The Trump administration’s executive order that would have led to the removal from U.S. airports of refugees, visa holders and legal U.S. residents from seven mostly Muslim countries has been temporarily blocked by a federal judge from enforcing it.
hours after the American Civil Liberties Union and other groups sued to halt President Donald Trump’s Jan. 27 order, the U.S. District Judge Ann Donnelly in Brooklyn issued the ruling following an emergency hearing Saturday night. Efforts to send back refugees and visa holders who are citizens of Iran, Iraq, Libya, Somalia, Sudan, Syria and Yemen were stopped by the judge.
People were being detained at airports from Dallas to Atlanta to New York, and sparked an outcry from foreign officials, Democrats in Congress, executives in Silicon Valley, and immigration lawyers due to the executive order, aimed at stopping would-be terrorists from entering the country. The critics of the order claimed that it violated the U.S. Constitution. Protests erupted at airports across the country.
However Trump’s executive order isn’t struck down by Donnelly’s ruling.
Including Hameed Khalid Darweesh, an interpreter who had worked for the U.S. military in Iraq were two men who were barred entry at New York’s John F. Kennedy Airport and the ACLU and other groups sued on behalf of these two men. Both were later allowed in. An emergency request “to prevent the imminent repatriation of dozens and dozens of refugees, visa-holders, and other individuals from nations subject to the January 27 executive order” was brought by the groups.
“They were vetted, given legal permission and caught in transit,” Lee Gelernt, a lawyer with the ACLU told Donnelly. Though lawyers were trying to account for all the people who were detained, the number of people affected could be “upwards of 100 or 200 people,” he said.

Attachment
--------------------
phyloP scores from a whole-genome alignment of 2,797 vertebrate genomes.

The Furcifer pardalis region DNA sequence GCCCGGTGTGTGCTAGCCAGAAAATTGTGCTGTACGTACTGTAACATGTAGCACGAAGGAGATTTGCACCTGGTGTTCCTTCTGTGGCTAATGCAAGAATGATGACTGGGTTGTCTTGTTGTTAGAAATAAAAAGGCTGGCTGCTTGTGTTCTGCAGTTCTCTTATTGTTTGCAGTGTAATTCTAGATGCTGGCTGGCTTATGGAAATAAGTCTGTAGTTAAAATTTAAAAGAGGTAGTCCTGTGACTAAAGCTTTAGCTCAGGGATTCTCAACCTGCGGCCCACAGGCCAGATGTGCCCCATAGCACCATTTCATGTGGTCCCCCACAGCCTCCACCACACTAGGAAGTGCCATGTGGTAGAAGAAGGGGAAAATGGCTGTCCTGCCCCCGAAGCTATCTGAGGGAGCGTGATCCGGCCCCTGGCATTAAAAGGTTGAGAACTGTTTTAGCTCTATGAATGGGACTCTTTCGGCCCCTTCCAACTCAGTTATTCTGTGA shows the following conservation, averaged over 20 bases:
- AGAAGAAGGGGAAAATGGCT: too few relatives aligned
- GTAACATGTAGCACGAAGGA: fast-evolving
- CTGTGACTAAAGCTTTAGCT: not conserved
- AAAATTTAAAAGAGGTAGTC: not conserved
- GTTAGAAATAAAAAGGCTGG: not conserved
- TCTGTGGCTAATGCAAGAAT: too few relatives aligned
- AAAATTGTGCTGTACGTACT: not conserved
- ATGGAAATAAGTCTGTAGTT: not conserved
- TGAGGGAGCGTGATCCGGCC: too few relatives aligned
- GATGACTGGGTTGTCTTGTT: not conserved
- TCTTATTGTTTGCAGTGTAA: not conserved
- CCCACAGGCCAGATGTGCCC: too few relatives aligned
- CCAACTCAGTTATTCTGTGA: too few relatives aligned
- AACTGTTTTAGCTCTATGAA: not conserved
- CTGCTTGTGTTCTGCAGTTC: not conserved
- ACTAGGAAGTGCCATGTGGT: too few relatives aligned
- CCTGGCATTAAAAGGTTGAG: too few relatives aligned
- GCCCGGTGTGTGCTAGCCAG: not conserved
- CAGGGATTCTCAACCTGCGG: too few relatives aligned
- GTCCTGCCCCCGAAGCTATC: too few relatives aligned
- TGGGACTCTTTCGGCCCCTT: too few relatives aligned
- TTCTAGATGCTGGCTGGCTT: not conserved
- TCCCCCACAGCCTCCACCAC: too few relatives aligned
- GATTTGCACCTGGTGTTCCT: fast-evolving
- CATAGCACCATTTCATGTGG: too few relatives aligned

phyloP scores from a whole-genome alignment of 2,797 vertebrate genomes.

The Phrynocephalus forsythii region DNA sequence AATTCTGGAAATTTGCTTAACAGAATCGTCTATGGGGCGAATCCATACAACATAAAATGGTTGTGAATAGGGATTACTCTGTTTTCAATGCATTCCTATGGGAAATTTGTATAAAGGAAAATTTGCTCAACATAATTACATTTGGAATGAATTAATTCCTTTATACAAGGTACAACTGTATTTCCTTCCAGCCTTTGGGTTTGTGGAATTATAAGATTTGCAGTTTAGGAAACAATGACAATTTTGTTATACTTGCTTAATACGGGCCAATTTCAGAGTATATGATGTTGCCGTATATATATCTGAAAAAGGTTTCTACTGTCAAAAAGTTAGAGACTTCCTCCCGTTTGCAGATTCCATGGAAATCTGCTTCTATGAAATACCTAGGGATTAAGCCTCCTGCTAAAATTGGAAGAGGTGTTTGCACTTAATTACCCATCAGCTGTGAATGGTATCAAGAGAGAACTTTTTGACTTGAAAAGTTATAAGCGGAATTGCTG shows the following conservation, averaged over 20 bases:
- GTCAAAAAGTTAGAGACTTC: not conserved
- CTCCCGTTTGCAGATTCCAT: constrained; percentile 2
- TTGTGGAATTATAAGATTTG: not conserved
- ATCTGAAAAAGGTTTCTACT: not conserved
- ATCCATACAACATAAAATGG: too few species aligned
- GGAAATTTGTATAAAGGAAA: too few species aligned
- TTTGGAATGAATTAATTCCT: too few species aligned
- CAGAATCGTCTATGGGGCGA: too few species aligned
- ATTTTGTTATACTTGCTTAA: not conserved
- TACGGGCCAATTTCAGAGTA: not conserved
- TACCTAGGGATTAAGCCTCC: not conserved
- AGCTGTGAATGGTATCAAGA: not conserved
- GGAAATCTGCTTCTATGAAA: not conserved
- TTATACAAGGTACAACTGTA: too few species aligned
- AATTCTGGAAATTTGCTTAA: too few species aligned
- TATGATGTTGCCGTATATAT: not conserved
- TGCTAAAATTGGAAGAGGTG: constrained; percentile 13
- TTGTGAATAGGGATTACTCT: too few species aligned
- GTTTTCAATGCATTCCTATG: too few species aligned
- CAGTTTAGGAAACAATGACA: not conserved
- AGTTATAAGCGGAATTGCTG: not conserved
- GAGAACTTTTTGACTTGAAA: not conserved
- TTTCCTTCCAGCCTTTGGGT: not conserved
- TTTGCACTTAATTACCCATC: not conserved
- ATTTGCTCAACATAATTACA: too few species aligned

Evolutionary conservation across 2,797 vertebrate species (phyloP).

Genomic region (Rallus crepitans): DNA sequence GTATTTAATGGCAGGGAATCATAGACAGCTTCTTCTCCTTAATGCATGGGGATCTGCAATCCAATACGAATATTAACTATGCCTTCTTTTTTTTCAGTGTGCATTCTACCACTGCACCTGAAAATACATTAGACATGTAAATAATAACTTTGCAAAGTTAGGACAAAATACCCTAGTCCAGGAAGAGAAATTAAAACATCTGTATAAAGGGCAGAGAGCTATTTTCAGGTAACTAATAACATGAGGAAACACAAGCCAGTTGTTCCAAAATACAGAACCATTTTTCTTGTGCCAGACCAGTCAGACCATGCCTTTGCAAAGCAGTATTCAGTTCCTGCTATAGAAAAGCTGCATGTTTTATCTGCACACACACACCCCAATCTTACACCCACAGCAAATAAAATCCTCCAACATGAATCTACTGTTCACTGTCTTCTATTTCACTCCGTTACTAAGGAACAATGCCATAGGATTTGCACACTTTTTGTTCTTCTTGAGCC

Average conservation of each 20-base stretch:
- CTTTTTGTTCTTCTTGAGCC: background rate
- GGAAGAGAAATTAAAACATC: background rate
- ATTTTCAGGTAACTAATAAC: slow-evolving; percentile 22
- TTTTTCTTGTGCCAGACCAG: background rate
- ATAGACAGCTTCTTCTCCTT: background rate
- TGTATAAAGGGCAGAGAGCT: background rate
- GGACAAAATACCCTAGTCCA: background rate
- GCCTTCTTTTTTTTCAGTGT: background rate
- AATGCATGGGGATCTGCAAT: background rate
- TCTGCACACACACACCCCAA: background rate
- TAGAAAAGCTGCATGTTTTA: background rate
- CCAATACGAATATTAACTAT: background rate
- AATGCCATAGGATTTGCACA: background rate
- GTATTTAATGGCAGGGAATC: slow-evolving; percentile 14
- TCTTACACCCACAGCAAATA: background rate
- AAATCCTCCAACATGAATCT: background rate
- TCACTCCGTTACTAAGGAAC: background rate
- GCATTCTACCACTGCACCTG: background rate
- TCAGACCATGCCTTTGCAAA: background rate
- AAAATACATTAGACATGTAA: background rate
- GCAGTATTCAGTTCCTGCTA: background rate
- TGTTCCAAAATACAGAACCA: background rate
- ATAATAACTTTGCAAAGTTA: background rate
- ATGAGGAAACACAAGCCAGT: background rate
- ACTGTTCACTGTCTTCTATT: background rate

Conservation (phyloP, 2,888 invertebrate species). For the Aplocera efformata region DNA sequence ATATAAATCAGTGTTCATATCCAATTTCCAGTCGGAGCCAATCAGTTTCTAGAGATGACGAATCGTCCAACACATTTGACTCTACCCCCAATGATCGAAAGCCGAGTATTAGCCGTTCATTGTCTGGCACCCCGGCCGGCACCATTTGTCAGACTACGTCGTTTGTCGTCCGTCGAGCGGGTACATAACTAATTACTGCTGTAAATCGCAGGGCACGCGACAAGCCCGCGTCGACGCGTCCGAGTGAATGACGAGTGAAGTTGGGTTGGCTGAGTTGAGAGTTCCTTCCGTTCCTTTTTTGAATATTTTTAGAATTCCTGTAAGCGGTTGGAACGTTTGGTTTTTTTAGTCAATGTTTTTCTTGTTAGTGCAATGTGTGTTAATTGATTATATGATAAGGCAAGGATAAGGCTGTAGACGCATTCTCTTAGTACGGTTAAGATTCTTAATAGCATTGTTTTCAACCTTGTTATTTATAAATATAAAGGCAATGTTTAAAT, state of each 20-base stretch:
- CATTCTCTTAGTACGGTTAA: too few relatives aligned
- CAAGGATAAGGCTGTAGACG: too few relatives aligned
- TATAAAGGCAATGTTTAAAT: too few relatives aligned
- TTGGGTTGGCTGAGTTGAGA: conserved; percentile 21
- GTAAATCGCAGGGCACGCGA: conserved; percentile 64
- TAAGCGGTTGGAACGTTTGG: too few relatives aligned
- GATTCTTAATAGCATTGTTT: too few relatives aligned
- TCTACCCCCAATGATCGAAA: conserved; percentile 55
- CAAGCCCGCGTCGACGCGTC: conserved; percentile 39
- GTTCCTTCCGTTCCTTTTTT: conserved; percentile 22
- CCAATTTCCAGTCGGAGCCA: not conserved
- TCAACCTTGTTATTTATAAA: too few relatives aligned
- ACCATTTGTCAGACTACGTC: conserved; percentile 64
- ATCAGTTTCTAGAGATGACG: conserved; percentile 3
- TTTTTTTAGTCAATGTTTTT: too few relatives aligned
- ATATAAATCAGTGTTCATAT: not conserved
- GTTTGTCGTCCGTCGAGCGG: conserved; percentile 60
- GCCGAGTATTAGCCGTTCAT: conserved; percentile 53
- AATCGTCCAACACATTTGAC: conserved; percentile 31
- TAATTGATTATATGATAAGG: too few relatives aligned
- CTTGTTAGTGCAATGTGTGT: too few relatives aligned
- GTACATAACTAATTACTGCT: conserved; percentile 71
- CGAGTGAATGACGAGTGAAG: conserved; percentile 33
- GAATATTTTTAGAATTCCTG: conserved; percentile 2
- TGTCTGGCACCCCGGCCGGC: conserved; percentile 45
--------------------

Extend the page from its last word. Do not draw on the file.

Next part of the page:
He’d been passed a note saying the government “is literally, as we speak, putting someone on a plane back to Syria”, Gelernt told Donnelly during the hearing. Lawyers for the government lacked information about how many people were being held and faced deportation even though they opposed the stay.
“This has unfolded with such speed that we haven’t had an opportunity to address any of the issues,” said Susan Riley, a lawyer with the U.S. Attorney’s office in Brooklyn.
The government’s lawyers were repeatedly asked by Donnelly to justify their argument that she shouldn’t issue the delay during the 25-minute hearing.
“How can you argue that they won’t suffer irreparable injury?” the judge asked, while referring to the people who were being detained in airports around the country.
Chanting slogans in support of the detainees, hundreds gathered outside the Brooklyn courthouse before the hearing. As news of the stay filtered out of the courtroom, the crowd cheered and celebrated.
While Donnelly considers the underlying suit, which seeks a permanent ban on the removals based on Trump’s executive order, the stay will remain in place at least until Feb. 21.
Sending back of dozens of people who are legal, permanent, U.S. residents, holding a so-called green card and who were being held at Dulles International Airport was stopped in Virginia through a second federal judge who temporarily blocked the Trump administration. Although she didn’t order them released, the U.S. District Judge Leonie Brinema in Alexandria said the 50-to-60 people must also be given access to lawyers, those people were all from counties listed in the executive order.
(Adapted from Bloomberg)